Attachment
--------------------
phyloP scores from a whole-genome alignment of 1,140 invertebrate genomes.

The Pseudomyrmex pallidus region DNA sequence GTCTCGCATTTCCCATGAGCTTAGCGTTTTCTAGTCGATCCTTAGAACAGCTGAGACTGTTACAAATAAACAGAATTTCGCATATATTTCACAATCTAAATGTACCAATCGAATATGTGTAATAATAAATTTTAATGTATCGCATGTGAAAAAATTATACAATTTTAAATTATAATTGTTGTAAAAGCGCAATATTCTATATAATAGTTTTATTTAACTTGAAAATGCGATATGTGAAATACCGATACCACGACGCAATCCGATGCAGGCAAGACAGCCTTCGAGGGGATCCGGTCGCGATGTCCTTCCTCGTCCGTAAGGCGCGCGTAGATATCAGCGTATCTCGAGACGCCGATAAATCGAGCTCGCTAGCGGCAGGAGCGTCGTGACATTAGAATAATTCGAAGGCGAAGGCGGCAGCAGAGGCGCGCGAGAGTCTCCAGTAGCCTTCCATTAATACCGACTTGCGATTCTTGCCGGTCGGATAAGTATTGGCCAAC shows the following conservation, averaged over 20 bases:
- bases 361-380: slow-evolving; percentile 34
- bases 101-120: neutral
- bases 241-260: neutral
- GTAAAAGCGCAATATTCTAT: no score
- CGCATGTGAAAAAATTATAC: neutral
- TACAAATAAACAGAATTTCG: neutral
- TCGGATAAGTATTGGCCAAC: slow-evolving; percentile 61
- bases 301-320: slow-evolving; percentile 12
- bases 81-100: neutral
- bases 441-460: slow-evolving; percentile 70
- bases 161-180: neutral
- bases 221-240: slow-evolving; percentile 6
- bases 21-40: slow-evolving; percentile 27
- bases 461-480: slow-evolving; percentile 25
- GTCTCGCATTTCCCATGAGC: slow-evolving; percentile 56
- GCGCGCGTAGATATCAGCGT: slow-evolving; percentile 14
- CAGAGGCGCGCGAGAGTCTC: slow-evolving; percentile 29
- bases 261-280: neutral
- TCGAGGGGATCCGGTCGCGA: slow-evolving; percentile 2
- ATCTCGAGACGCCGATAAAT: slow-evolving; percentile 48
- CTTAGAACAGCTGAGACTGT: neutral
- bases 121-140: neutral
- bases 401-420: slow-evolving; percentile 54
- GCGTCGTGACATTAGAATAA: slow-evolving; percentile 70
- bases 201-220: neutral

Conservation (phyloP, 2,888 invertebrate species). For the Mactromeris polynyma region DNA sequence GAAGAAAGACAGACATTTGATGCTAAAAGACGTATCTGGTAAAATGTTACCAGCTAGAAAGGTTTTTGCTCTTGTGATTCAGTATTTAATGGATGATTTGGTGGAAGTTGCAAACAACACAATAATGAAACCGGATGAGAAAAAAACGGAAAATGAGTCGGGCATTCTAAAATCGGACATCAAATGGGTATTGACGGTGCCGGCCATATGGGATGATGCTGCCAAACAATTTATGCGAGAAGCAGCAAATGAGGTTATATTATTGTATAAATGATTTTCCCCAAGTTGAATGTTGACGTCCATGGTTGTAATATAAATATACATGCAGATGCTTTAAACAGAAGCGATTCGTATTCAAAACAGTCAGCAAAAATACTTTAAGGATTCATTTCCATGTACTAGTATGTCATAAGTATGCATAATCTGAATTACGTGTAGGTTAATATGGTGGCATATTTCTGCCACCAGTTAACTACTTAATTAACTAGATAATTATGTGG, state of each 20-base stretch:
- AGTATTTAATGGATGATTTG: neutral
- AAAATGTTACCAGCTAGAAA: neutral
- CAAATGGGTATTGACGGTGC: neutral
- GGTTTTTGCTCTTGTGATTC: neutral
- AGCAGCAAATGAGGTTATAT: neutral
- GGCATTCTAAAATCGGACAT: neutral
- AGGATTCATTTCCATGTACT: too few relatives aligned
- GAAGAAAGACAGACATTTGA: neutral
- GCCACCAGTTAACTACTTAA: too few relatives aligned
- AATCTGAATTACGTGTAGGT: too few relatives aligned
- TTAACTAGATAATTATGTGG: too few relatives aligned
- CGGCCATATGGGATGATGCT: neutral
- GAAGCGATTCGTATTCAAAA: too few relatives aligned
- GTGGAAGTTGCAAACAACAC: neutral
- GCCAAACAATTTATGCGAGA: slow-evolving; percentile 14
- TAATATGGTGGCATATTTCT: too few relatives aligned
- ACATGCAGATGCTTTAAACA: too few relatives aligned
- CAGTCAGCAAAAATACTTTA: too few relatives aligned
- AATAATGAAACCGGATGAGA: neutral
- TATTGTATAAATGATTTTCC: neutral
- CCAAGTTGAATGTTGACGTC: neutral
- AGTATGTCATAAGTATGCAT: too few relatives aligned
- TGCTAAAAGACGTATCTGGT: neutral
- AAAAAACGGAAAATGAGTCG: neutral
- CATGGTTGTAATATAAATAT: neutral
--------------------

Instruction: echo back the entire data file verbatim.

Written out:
phyloP scores from a whole-genome alignment of 1,140 invertebrate genomes.

The Pseudomyrmex pallidus region DNA sequence GTCTCGCATTTCCCATGAGCTTAGCGTTTTCTAGTCGATCCTTAGAACAGCTGAGACTGTTACAAATAAACAGAATTTCGCATATATTTCACAATCTAAATGTACCAATCGAATATGTGTAATAATAAATTTTAATGTATCGCATGTGAAAAAATTATACAATTTTAAATTATAATTGTTGTAAAAGCGCAATATTCTATATAATAGTTTTATTTAACTTGAAAATGCGATATGTGAAATACCGATACCACGACGCAATCCGATGCAGGCAAGACAGCCTTCGAGGGGATCCGGTCGCGATGTCCTTCCTCGTCCGTAAGGCGCGCGTAGATATCAGCGTATCTCGAGACGCCGATAAATCGAGCTCGCTAGCGGCAGGAGCGTCGTGACATTAGAATAATTCGAAGGCGAAGGCGGCAGCAGAGGCGCGCGAGAGTCTCCAGTAGCCTTCCATTAATACCGACTTGCGATTCTTGCCGGTCGGATAAGTATTGGCCAAC shows the following conservation, averaged over 20 bases:
- bases 361-380: slow-evolving; percentile 34
- bases 101-120: neutral
- bases 241-260: neutral
- GTAAAAGCGCAATATTCTAT: no score
- CGCATGTGAAAAAATTATAC: neutral
- TACAAATAAACAGAATTTCG: neutral
- TCGGATAAGTATTGGCCAAC: slow-evolving; percentile 61
- bases 301-320: slow-evolving; percentile 12
- bases 81-100: neutral
- bases 441-460: slow-evolving; percentile 70
- bases 161-180: neutral
- bases 221-240: slow-evolving; percentile 6
- bases 21-40: slow-evolving; percentile 27
- bases 461-480: slow-evolving; percentile 25
- GTCTCGCATTTCCCATGAGC: slow-evolving; percentile 56
- GCGCGCGTAGATATCAGCGT: slow-evolving; percentile 14
- CAGAGGCGCGCGAGAGTCTC: slow-evolving; percentile 29
- bases 261-280: neutral
- TCGAGGGGATCCGGTCGCGA: slow-evolving; percentile 2
- ATCTCGAGACGCCGATAAAT: slow-evolving; percentile 48
- CTTAGAACAGCTGAGACTGT: neutral
- bases 121-140: neutral
- bases 401-420: slow-evolving; percentile 54
- GCGTCGTGACATTAGAATAA: slow-evolving; percentile 70
- bases 201-220: neutral

Conservation (phyloP, 2,888 invertebrate species). For the Mactromeris polynyma region DNA sequence GAAGAAAGACAGACATTTGATGCTAAAAGACGTATCTGGTAAAATGTTACCAGCTAGAAAGGTTTTTGCTCTTGTGATTCAGTATTTAATGGATGATTTGGTGGAAGTTGCAAACAACACAATAATGAAACCGGATGAGAAAAAAACGGAAAATGAGTCGGGCATTCTAAAATCGGACATCAAATGGGTATTGACGGTGCCGGCCATATGGGATGATGCTGCCAAACAATTTATGCGAGAAGCAGCAAATGAGGTTATATTATTGTATAAATGATTTTCCCCAAGTTGAATGTTGACGTCCATGGTTGTAATATAAATATACATGCAGATGCTTTAAACAGAAGCGATTCGTATTCAAAACAGTCAGCAAAAATACTTTAAGGATTCATTTCCATGTACTAGTATGTCATAAGTATGCATAATCTGAATTACGTGTAGGTTAATATGGTGGCATATTTCTGCCACCAGTTAACTACTTAATTAACTAGATAATTATGTGG, state of each 20-base stretch:
- AGTATTTAATGGATGATTTG: neutral
- AAAATGTTACCAGCTAGAAA: neutral
- CAAATGGGTATTGACGGTGC: neutral
- GGTTTTTGCTCTTGTGATTC: neutral
- AGCAGCAAATGAGGTTATAT: neutral
- GGCATTCTAAAATCGGACAT: neutral
- AGGATTCATTTCCATGTACT: too few relatives aligned
- GAAGAAAGACAGACATTTGA: neutral
- GCCACCAGTTAACTACTTAA: too few relatives aligned
- AATCTGAATTACGTGTAGGT: too few relatives aligned
- TTAACTAGATAATTATGTGG: too few relatives aligned
- CGGCCATATGGGATGATGCT: neutral
- GAAGCGATTCGTATTCAAAA: too few relatives aligned
- GTGGAAGTTGCAAACAACAC: neutral
- GCCAAACAATTTATGCGAGA: slow-evolving; percentile 14
- TAATATGGTGGCATATTTCT: too few relatives aligned
- ACATGCAGATGCTTTAAACA: too few relatives aligned
- CAGTCAGCAAAAATACTTTA: too few relatives aligned
- AATAATGAAACCGGATGAGA: neutral
- TATTGTATAAATGATTTTCC: neutral
- CCAAGTTGAATGTTGACGTC: neutral
- AGTATGTCATAAGTATGCAT: too few relatives aligned
- TGCTAAAAGACGTATCTGGT: neutral
- AAAAAACGGAAAATGAGTCG: neutral
- CATGGTTGTAATATAAATAT: neutral